Mockus, A.(2001) Cultura Ciudadana, programa contra la violencia en Santa Fe de Bogotá, Colombia, 1995-1997. Estudio Técnico. Reference Number: SOC-127 Washington: Publicaciones de la División de Desarrollo Social. Banco Interamericano de Desarrollo 1300 New York Av. N.W. Washington D.C. 20577. 

DANE, 2003. Departamento Administrativo Nacional de Estadísticas. “Bajan Índices de Violencia en Colombia. Bogotá, Colombia. Comunicado de Prensa del estudio realizado sobre los Índices de Violencia en Colombia. Noviembre 23, 2003. In the CEPAL Press Release to Subscribed Journalists. Comunicado de Prensa de la CEPAL (Comisión Económica para la América Latina).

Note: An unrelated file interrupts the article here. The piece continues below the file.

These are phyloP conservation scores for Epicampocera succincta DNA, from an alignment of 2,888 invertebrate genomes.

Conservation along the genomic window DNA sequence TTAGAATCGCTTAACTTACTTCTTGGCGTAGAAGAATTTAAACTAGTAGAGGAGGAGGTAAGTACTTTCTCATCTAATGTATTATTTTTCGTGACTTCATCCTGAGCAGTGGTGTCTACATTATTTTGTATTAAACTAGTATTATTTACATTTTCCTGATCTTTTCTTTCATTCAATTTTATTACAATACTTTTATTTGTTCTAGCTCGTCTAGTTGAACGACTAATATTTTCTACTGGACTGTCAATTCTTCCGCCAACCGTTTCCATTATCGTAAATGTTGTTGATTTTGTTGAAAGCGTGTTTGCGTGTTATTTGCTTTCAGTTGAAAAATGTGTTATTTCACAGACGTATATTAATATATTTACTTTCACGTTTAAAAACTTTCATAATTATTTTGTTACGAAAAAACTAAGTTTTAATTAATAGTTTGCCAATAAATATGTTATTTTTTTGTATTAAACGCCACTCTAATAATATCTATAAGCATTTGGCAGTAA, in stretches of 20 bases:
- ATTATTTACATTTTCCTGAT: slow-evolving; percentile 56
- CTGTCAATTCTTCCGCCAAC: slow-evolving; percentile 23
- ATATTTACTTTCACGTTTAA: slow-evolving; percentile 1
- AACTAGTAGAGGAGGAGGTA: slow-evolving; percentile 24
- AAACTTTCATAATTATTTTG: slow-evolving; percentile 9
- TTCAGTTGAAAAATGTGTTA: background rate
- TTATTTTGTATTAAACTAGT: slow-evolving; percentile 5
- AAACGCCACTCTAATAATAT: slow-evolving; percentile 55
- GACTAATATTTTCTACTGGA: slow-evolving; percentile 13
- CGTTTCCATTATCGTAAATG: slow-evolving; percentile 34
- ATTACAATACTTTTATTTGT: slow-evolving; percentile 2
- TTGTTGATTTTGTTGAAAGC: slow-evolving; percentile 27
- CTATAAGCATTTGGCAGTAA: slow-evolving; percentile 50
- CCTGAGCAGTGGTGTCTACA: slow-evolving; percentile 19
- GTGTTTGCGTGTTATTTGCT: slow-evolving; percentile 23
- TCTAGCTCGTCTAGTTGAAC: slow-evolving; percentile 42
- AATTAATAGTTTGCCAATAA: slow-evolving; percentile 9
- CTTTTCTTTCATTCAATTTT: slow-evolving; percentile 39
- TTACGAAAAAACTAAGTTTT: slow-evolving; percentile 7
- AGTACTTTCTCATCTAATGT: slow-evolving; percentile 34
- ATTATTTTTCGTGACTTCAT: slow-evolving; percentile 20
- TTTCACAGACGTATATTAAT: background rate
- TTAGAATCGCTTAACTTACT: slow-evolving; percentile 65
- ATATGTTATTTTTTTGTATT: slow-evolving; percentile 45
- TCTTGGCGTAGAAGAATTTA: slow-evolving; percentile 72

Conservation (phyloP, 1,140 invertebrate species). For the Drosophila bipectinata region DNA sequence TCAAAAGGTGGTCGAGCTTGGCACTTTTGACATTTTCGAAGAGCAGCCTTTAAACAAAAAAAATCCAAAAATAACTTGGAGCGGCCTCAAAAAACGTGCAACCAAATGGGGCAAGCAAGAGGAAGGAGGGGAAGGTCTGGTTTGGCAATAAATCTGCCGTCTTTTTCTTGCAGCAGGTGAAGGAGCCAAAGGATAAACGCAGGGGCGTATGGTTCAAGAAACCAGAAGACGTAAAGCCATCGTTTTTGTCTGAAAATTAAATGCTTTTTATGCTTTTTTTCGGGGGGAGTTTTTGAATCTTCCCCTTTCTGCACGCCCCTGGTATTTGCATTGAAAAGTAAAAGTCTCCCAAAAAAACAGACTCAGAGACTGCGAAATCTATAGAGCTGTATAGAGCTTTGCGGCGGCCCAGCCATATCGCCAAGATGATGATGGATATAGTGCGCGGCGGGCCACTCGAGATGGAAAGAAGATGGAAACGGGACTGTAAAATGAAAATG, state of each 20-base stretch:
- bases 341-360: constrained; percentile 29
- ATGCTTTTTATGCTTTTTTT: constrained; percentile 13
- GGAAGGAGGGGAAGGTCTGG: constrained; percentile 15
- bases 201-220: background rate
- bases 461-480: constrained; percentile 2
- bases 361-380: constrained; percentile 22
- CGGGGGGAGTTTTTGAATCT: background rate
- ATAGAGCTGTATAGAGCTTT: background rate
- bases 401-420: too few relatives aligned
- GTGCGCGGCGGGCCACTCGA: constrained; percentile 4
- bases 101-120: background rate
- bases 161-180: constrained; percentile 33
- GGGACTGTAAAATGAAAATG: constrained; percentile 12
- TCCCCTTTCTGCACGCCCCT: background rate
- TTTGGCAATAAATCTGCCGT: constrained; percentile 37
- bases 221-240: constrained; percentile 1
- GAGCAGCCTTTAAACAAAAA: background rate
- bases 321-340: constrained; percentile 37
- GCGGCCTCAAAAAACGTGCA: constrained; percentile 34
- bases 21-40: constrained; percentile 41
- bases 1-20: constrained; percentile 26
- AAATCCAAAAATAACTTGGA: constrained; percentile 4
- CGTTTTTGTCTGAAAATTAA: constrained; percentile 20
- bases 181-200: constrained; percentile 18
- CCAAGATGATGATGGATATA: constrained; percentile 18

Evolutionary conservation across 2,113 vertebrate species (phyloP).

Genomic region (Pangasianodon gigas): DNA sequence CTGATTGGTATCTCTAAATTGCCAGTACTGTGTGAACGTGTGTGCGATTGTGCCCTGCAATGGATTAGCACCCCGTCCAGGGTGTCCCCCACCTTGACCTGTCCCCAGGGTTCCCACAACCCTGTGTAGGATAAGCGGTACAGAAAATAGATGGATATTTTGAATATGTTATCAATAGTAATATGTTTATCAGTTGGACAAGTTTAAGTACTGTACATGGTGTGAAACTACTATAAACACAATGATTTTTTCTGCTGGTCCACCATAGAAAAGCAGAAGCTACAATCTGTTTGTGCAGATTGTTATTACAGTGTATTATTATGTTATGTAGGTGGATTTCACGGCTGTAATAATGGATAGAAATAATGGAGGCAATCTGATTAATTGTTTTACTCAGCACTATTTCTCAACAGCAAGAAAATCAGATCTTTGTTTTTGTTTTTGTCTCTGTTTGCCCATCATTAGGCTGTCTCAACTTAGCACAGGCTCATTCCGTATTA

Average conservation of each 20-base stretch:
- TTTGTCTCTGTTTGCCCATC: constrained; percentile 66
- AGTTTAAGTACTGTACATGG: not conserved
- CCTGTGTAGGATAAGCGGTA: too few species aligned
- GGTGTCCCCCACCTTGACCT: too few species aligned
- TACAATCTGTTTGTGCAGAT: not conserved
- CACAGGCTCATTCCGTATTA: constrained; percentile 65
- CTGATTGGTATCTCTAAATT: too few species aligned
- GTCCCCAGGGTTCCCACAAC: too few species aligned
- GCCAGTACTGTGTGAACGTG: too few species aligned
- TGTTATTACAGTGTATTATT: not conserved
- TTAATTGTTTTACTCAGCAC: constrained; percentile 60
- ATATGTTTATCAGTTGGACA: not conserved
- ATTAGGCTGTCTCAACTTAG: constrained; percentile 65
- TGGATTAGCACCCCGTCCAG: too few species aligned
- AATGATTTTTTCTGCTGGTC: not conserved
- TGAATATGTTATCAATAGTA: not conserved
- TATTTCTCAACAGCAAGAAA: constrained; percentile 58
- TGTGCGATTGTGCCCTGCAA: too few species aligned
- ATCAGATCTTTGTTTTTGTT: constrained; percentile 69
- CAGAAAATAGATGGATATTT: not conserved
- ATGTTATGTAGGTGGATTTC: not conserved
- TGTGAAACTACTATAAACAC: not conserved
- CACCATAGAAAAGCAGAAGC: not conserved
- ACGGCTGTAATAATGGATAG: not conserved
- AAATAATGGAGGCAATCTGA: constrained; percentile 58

Prepared by Luisa Fernanda Quijano(OISE/UT, 2003)

Editor's Note:

If you are interested in the innovative pedagogical approach to city governance of Antanas Mockus, you will enjoy the article 'Academic turns city into a social experiment: Mayor Mockus of Bogotá and his spectacularly applied theory', by María Cristina Caballero, published in the March 11, 2004 issue of the Harvard University Gazette. Available online at: